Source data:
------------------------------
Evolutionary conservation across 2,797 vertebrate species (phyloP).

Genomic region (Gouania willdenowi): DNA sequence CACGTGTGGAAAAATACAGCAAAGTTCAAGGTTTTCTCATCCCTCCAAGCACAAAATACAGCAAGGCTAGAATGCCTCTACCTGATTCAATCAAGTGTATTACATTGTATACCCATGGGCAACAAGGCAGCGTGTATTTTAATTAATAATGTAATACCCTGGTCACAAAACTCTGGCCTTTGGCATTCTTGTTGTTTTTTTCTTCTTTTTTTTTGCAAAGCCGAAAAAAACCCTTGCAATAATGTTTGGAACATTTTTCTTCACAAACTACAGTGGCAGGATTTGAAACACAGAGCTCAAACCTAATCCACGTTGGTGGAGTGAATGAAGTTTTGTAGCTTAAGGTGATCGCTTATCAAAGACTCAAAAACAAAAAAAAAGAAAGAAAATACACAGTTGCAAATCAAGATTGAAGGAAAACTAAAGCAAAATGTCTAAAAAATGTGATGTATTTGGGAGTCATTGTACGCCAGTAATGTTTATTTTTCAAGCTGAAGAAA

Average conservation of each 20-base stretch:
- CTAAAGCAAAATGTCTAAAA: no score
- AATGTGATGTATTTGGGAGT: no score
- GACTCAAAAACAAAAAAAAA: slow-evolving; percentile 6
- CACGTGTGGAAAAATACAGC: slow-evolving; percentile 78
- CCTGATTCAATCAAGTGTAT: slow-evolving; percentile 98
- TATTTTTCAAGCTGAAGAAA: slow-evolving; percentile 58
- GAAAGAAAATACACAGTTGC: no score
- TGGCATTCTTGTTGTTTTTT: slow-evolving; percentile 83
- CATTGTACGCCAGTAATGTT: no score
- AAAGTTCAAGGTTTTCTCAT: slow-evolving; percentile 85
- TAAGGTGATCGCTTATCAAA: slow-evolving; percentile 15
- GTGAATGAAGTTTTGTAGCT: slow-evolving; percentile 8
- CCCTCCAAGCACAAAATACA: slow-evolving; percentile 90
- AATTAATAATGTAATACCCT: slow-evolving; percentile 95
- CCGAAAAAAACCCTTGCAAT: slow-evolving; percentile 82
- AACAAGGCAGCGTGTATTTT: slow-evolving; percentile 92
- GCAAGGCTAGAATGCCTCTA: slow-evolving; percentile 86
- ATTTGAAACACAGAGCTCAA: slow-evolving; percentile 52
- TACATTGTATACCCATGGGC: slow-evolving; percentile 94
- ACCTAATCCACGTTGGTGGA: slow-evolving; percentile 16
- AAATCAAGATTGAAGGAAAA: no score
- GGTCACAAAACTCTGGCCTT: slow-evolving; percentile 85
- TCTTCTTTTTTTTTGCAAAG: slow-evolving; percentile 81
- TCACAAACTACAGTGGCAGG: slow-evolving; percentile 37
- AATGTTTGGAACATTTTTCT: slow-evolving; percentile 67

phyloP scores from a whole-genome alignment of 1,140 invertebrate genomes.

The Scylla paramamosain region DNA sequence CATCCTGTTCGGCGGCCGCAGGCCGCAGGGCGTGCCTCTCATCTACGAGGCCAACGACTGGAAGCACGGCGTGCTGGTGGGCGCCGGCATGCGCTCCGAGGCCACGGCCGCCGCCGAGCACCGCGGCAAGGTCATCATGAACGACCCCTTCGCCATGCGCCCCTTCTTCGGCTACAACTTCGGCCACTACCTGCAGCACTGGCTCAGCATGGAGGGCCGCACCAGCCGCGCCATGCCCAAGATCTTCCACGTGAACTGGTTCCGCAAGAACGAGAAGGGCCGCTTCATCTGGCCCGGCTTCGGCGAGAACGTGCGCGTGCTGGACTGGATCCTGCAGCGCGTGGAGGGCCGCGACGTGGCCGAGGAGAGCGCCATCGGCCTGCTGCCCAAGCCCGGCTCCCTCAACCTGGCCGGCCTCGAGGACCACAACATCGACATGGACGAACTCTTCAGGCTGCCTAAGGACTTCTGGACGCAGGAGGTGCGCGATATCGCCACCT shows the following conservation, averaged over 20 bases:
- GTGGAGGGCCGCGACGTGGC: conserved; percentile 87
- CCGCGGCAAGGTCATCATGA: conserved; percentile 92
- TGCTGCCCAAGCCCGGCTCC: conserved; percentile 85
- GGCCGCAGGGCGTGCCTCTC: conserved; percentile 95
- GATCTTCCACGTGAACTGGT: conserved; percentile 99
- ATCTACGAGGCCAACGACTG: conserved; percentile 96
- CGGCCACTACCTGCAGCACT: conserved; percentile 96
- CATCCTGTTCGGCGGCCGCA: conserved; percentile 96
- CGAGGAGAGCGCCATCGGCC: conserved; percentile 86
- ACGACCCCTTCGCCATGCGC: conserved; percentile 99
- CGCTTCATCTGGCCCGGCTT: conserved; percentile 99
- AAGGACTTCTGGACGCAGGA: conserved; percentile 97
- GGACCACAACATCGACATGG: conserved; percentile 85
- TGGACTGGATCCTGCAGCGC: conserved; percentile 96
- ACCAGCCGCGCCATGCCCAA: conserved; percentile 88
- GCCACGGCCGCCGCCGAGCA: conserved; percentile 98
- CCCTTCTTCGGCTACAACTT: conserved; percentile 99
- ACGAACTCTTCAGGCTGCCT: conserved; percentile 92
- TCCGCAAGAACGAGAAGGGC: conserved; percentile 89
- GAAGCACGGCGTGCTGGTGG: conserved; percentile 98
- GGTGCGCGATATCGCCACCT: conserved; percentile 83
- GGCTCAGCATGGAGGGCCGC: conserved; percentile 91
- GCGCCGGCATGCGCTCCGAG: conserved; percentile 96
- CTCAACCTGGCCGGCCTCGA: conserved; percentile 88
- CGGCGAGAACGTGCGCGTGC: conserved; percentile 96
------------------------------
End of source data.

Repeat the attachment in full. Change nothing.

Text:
Evolutionary conservation across 2,797 vertebrate species (phyloP).

Genomic region (Gouania willdenowi): DNA sequence CACGTGTGGAAAAATACAGCAAAGTTCAAGGTTTTCTCATCCCTCCAAGCACAAAATACAGCAAGGCTAGAATGCCTCTACCTGATTCAATCAAGTGTATTACATTGTATACCCATGGGCAACAAGGCAGCGTGTATTTTAATTAATAATGTAATACCCTGGTCACAAAACTCTGGCCTTTGGCATTCTTGTTGTTTTTTTCTTCTTTTTTTTTGCAAAGCCGAAAAAAACCCTTGCAATAATGTTTGGAACATTTTTCTTCACAAACTACAGTGGCAGGATTTGAAACACAGAGCTCAAACCTAATCCACGTTGGTGGAGTGAATGAAGTTTTGTAGCTTAAGGTGATCGCTTATCAAAGACTCAAAAACAAAAAAAAAGAAAGAAAATACACAGTTGCAAATCAAGATTGAAGGAAAACTAAAGCAAAATGTCTAAAAAATGTGATGTATTTGGGAGTCATTGTACGCCAGTAATGTTTATTTTTCAAGCTGAAGAAA

Average conservation of each 20-base stretch:
- CTAAAGCAAAATGTCTAAAA: no score
- AATGTGATGTATTTGGGAGT: no score
- GACTCAAAAACAAAAAAAAA: slow-evolving; percentile 6
- CACGTGTGGAAAAATACAGC: slow-evolving; percentile 78
- CCTGATTCAATCAAGTGTAT: slow-evolving; percentile 98
- TATTTTTCAAGCTGAAGAAA: slow-evolving; percentile 58
- GAAAGAAAATACACAGTTGC: no score
- TGGCATTCTTGTTGTTTTTT: slow-evolving; percentile 83
- CATTGTACGCCAGTAATGTT: no score
- AAAGTTCAAGGTTTTCTCAT: slow-evolving; percentile 85
- TAAGGTGATCGCTTATCAAA: slow-evolving; percentile 15
- GTGAATGAAGTTTTGTAGCT: slow-evolving; percentile 8
- CCCTCCAAGCACAAAATACA: slow-evolving; percentile 90
- AATTAATAATGTAATACCCT: slow-evolving; percentile 95
- CCGAAAAAAACCCTTGCAAT: slow-evolving; percentile 82
- AACAAGGCAGCGTGTATTTT: slow-evolving; percentile 92
- GCAAGGCTAGAATGCCTCTA: slow-evolving; percentile 86
- ATTTGAAACACAGAGCTCAA: slow-evolving; percentile 52
- TACATTGTATACCCATGGGC: slow-evolving; percentile 94
- ACCTAATCCACGTTGGTGGA: slow-evolving; percentile 16
- AAATCAAGATTGAAGGAAAA: no score
- GGTCACAAAACTCTGGCCTT: slow-evolving; percentile 85
- TCTTCTTTTTTTTTGCAAAG: slow-evolving; percentile 81
- TCACAAACTACAGTGGCAGG: slow-evolving; percentile 37
- AATGTTTGGAACATTTTTCT: slow-evolving; percentile 67

phyloP scores from a whole-genome alignment of 1,140 invertebrate genomes.

The Scylla paramamosain region DNA sequence CATCCTGTTCGGCGGCCGCAGGCCGCAGGGCGTGCCTCTCATCTACGAGGCCAACGACTGGAAGCACGGCGTGCTGGTGGGCGCCGGCATGCGCTCCGAGGCCACGGCCGCCGCCGAGCACCGCGGCAAGGTCATCATGAACGACCCCTTCGCCATGCGCCCCTTCTTCGGCTACAACTTCGGCCACTACCTGCAGCACTGGCTCAGCATGGAGGGCCGCACCAGCCGCGCCATGCCCAAGATCTTCCACGTGAACTGGTTCCGCAAGAACGAGAAGGGCCGCTTCATCTGGCCCGGCTTCGGCGAGAACGTGCGCGTGCTGGACTGGATCCTGCAGCGCGTGGAGGGCCGCGACGTGGCCGAGGAGAGCGCCATCGGCCTGCTGCCCAAGCCCGGCTCCCTCAACCTGGCCGGCCTCGAGGACCACAACATCGACATGGACGAACTCTTCAGGCTGCCTAAGGACTTCTGGACGCAGGAGGTGCGCGATATCGCCACCT shows the following conservation, averaged over 20 bases:
- GTGGAGGGCCGCGACGTGGC: conserved; percentile 87
- CCGCGGCAAGGTCATCATGA: conserved; percentile 92
- TGCTGCCCAAGCCCGGCTCC: conserved; percentile 85
- GGCCGCAGGGCGTGCCTCTC: conserved; percentile 95
- GATCTTCCACGTGAACTGGT: conserved; percentile 99
- ATCTACGAGGCCAACGACTG: conserved; percentile 96
- CGGCCACTACCTGCAGCACT: conserved; percentile 96
- CATCCTGTTCGGCGGCCGCA: conserved; percentile 96
- CGAGGAGAGCGCCATCGGCC: conserved; percentile 86
- ACGACCCCTTCGCCATGCGC: conserved; percentile 99
- CGCTTCATCTGGCCCGGCTT: conserved; percentile 99
- AAGGACTTCTGGACGCAGGA: conserved; percentile 97
- GGACCACAACATCGACATGG: conserved; percentile 85
- TGGACTGGATCCTGCAGCGC: conserved; percentile 96
- ACCAGCCGCGCCATGCCCAA: conserved; percentile 88
- GCCACGGCCGCCGCCGAGCA: conserved; percentile 98
- CCCTTCTTCGGCTACAACTT: conserved; percentile 99
- ACGAACTCTTCAGGCTGCCT: conserved; percentile 92
- TCCGCAAGAACGAGAAGGGC: conserved; percentile 89
- GAAGCACGGCGTGCTGGTGG: conserved; percentile 98
- GGTGCGCGATATCGCCACCT: conserved; percentile 83
- GGCTCAGCATGGAGGGCCGC: conserved; percentile 91
- GCGCCGGCATGCGCTCCGAG: conserved; percentile 96
- CTCAACCTGGCCGGCCTCGA: conserved; percentile 88
- CGGCGAGAACGTGCGCGTGC: conserved; percentile 96